3. on my ability to *communicate* maths by writing notes, getting fluent with Latex, getting better at using other mathematical tools such as Maxima, Geogebra etc. I will bias towards opensource tools wherever practically possible and try to make source files etc available where I can.
4. on practical programming/visualization/data science stuff that applies these abilities to real world problems
## On Hard Work
Check out [You are studying maths wrong](https://www.youtube.com/watch?v=CEg9Q2hY2ks) and remember there are _no shortcuts whatsoever_ in maths. The point of solving practise problems is not to get the answer to the problem it is to become a mathematician. (See the below about 1m in).
## If you come across these notes
Firstly, hi. Secondly please note the following limitation. I am only learning maths, not a teacher, professor or some other kind of expert. These are my personal notes which I'm providing here as I learn in the hope that they are an aid to study for others. Although I am doing my best to make them accurate _they will definitely contain gaps, errors, misunderstandings etc from small typos to unintentional grave errors_. By all means use them if you find them helpful for learning, but [[#On Hard Work|do your own work]] and verify everything contained within here so you give yourself a chance to avoid mistakes I have made and get good. Additionally, specifically don't just copy anything and hand it in for any sort of assignment or homework and think that's ok. That is _not ok_ for several reasons:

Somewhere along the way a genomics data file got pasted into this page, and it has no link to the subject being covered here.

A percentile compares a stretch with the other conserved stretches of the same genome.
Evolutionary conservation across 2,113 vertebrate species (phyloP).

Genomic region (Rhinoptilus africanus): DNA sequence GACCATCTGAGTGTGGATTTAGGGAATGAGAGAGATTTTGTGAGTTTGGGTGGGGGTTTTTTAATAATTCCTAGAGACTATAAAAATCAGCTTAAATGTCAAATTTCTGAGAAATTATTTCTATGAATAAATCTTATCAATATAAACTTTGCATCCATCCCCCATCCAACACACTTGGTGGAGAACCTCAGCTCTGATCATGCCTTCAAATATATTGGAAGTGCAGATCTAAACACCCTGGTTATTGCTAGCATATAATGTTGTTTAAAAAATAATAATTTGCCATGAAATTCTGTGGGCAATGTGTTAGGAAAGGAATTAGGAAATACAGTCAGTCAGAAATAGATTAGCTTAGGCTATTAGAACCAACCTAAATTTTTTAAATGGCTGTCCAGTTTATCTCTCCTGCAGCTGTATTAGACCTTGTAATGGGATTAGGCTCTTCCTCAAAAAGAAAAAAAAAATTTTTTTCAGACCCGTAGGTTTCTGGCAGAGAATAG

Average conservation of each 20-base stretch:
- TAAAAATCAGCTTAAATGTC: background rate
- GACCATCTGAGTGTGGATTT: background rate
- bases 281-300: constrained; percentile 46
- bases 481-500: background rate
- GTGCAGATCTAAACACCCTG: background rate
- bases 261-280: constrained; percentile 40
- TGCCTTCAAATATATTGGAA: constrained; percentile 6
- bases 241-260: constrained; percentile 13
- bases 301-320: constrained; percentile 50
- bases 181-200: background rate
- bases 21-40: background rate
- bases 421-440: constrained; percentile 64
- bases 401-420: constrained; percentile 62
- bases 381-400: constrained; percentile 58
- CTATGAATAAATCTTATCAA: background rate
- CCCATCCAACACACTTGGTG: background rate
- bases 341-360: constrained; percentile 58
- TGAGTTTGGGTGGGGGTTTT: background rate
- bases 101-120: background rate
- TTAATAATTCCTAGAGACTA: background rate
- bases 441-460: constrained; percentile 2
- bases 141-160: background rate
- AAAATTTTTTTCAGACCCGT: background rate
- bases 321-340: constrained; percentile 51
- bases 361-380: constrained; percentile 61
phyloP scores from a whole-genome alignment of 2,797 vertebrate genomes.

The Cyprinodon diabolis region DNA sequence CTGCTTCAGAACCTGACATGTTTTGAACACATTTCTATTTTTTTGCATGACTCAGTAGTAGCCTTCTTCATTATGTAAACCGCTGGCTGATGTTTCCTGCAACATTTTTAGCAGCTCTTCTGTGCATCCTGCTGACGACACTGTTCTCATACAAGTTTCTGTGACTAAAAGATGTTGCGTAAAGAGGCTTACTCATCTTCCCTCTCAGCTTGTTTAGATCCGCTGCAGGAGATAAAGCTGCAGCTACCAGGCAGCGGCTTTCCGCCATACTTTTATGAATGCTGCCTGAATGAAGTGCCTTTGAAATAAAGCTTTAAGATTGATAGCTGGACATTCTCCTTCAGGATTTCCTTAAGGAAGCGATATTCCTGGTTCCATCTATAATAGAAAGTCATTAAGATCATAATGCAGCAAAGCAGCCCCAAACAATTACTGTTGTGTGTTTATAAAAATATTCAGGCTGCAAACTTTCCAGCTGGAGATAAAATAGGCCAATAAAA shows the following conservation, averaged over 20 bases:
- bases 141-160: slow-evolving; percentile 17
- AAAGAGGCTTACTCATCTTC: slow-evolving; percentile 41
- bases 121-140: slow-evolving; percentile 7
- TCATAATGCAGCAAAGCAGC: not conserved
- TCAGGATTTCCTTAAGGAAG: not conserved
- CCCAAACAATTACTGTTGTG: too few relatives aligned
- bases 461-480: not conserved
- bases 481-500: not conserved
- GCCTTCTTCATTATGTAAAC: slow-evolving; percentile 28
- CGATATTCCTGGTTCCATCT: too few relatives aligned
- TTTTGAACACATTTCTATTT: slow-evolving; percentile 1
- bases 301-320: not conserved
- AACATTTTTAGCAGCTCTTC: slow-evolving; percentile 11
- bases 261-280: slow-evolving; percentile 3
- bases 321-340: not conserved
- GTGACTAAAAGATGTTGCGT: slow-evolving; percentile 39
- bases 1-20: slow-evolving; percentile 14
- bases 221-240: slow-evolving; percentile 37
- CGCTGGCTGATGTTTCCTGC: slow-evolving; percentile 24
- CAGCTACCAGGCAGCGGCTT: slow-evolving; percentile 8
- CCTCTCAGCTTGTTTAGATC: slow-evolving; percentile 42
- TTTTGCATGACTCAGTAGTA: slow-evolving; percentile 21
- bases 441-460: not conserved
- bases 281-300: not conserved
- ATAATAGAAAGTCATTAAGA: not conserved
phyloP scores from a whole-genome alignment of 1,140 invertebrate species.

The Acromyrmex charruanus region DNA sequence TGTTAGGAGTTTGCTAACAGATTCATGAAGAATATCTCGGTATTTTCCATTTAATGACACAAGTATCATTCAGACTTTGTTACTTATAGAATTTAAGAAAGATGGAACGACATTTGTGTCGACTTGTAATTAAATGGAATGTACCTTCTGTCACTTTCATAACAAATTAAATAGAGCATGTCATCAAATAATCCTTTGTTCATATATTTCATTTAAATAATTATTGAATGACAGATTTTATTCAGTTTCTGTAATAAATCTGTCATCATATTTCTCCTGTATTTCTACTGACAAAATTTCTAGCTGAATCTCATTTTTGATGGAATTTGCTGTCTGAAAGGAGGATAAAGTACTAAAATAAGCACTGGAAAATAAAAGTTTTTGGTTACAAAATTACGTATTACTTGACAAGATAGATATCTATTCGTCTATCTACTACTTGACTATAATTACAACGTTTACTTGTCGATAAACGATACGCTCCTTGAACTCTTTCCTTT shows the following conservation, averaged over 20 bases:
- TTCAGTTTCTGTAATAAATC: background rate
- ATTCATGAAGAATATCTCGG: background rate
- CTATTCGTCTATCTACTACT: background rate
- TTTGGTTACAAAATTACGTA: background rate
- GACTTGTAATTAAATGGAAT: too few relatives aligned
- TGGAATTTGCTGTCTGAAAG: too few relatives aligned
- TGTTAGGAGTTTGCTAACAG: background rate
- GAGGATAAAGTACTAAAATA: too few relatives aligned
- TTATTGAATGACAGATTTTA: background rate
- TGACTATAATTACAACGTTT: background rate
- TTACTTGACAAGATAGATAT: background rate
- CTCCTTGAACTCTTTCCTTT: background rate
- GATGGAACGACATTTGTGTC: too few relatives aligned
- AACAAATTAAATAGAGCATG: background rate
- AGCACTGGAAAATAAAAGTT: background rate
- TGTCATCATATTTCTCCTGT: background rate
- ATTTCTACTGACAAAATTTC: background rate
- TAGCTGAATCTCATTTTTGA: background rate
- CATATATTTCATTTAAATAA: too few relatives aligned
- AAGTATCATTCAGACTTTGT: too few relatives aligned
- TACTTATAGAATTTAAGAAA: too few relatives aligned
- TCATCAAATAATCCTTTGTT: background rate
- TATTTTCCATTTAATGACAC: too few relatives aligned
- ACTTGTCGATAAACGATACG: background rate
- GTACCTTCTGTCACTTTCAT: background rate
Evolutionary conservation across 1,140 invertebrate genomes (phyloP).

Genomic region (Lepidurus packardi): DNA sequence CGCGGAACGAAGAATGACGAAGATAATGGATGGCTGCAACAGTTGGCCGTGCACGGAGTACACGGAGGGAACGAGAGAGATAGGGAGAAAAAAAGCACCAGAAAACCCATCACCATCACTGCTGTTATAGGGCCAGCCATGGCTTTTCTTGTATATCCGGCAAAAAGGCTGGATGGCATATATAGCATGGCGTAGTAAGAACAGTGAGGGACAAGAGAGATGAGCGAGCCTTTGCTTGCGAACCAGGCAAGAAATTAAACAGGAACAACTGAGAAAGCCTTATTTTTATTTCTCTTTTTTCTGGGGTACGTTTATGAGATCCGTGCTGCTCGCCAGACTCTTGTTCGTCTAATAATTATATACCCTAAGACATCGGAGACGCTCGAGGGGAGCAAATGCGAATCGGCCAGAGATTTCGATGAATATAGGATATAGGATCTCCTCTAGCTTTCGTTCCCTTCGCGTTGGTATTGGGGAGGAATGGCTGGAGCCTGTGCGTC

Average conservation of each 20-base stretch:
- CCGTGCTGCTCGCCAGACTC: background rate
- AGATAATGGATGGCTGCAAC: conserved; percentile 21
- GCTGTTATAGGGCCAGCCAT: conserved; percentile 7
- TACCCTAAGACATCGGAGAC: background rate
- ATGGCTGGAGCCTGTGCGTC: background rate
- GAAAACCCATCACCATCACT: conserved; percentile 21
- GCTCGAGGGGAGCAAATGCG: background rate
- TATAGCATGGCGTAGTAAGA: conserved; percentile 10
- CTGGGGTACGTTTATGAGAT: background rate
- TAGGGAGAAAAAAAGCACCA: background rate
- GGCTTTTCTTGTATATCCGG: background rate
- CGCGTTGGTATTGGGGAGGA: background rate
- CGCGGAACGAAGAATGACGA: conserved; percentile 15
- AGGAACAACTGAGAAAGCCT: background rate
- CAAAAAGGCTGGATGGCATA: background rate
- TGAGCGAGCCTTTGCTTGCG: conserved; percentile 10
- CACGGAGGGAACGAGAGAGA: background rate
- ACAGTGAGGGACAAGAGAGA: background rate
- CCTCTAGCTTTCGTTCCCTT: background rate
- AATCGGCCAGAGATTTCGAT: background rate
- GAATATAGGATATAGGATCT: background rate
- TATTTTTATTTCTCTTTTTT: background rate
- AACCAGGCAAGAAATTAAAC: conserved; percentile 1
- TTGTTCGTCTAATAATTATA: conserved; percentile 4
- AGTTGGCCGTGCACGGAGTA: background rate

1. I will get things wrong
2. you don't have my permission to do so, and they're my notes so under copyright law I get to say that
3. it would be a _serious_ violation of academic integrity. It may not seem like it to you, but your personal integrity is one of the most precious assets you have. Once lost it is practically impossible to ever be regained. Just don't go there - not even in small ways, not even if you're sure no one will find out.
4. You will be cheating yourself out of the chance of ever doing the work required to get good. _The opportunity to do the work is the golden ticket to understanding that everyone has in their possession_. If you just copy someone else's work (including mine) you are just throwing that chance away. If you think by reviewing someone else's work you are going to get the depth of understanding you would get by doing the work yourself you are just deceiving yourself. The way maths works is that everything builds on everything else. If you don't understand one piece the whole jenga tower of your understanding will fall. Tldr: Do the work and understanding will come. Take the easy route and it will come back to bite you later.
With that out of the way, I really hope these are helpful as I have done the best that I can. Feel free to email me at [email protected]
if you have any questions or comments. In particular if you notice errors I would love to hear about them and fix them.